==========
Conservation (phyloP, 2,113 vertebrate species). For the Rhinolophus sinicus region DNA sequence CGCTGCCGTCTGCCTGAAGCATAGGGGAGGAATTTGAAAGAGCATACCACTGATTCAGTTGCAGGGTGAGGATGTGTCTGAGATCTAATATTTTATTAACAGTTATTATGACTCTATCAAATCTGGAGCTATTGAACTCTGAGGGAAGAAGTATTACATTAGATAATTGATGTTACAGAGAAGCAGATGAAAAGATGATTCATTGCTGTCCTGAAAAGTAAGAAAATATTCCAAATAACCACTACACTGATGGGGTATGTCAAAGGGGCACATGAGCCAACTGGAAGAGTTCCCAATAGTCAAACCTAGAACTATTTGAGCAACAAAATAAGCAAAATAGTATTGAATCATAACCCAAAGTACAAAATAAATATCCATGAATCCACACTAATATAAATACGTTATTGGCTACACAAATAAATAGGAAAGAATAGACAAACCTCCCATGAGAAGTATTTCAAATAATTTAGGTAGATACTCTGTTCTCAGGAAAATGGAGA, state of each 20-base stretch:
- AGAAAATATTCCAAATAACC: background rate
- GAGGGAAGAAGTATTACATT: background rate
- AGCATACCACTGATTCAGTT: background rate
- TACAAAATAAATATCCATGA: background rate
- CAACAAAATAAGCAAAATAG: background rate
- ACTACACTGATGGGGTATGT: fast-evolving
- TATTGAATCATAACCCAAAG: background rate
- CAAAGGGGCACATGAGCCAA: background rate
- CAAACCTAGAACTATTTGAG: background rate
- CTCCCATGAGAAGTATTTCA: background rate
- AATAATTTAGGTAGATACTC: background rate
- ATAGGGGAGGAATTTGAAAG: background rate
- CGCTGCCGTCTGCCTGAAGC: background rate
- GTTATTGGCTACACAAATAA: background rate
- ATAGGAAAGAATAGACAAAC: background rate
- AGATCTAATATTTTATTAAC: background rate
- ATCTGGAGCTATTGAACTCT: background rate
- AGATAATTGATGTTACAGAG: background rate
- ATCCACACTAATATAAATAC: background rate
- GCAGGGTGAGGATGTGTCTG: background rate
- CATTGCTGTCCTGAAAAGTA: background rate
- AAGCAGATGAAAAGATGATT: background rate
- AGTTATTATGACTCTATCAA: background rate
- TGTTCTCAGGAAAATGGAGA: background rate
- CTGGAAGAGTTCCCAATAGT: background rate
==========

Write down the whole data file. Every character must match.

Conservation (phyloP, 2,113 vertebrate species). For the Rhinolophus sinicus region DNA sequence CGCTGCCGTCTGCCTGAAGCATAGGGGAGGAATTTGAAAGAGCATACCACTGATTCAGTTGCAGGGTGAGGATGTGTCTGAGATCTAATATTTTATTAACAGTTATTATGACTCTATCAAATCTGGAGCTATTGAACTCTGAGGGAAGAAGTATTACATTAGATAATTGATGTTACAGAGAAGCAGATGAAAAGATGATTCATTGCTGTCCTGAAAAGTAAGAAAATATTCCAAATAACCACTACACTGATGGGGTATGTCAAAGGGGCACATGAGCCAACTGGAAGAGTTCCCAATAGTCAAACCTAGAACTATTTGAGCAACAAAATAAGCAAAATAGTATTGAATCATAACCCAAAGTACAAAATAAATATCCATGAATCCACACTAATATAAATACGTTATTGGCTACACAAATAAATAGGAAAGAATAGACAAACCTCCCATGAGAAGTATTTCAAATAATTTAGGTAGATACTCTGTTCTCAGGAAAATGGAGA, state of each 20-base stretch:
- AGAAAATATTCCAAATAACC: background rate
- GAGGGAAGAAGTATTACATT: background rate
- AGCATACCACTGATTCAGTT: background rate
- TACAAAATAAATATCCATGA: background rate
- CAACAAAATAAGCAAAATAG: background rate
- ACTACACTGATGGGGTATGT: fast-evolving
- TATTGAATCATAACCCAAAG: background rate
- CAAAGGGGCACATGAGCCAA: background rate
- CAAACCTAGAACTATTTGAG: background rate
- CTCCCATGAGAAGTATTTCA: background rate
- AATAATTTAGGTAGATACTC: background rate
- ATAGGGGAGGAATTTGAAAG: background rate
- CGCTGCCGTCTGCCTGAAGC: background rate
- GTTATTGGCTACACAAATAA: background rate
- ATAGGAAAGAATAGACAAAC: background rate
- AGATCTAATATTTTATTAAC: background rate
- ATCTGGAGCTATTGAACTCT: background rate
- AGATAATTGATGTTACAGAG: background rate
- ATCCACACTAATATAAATAC: background rate
- GCAGGGTGAGGATGTGTCTG: background rate
- CATTGCTGTCCTGAAAAGTA: background rate
- AAGCAGATGAAAAGATGATT: background rate
- AGTTATTATGACTCTATCAA: background rate
- TGTTCTCAGGAAAATGGAGA: background rate
- CTGGAAGAGTTCCCAATAGT: background rate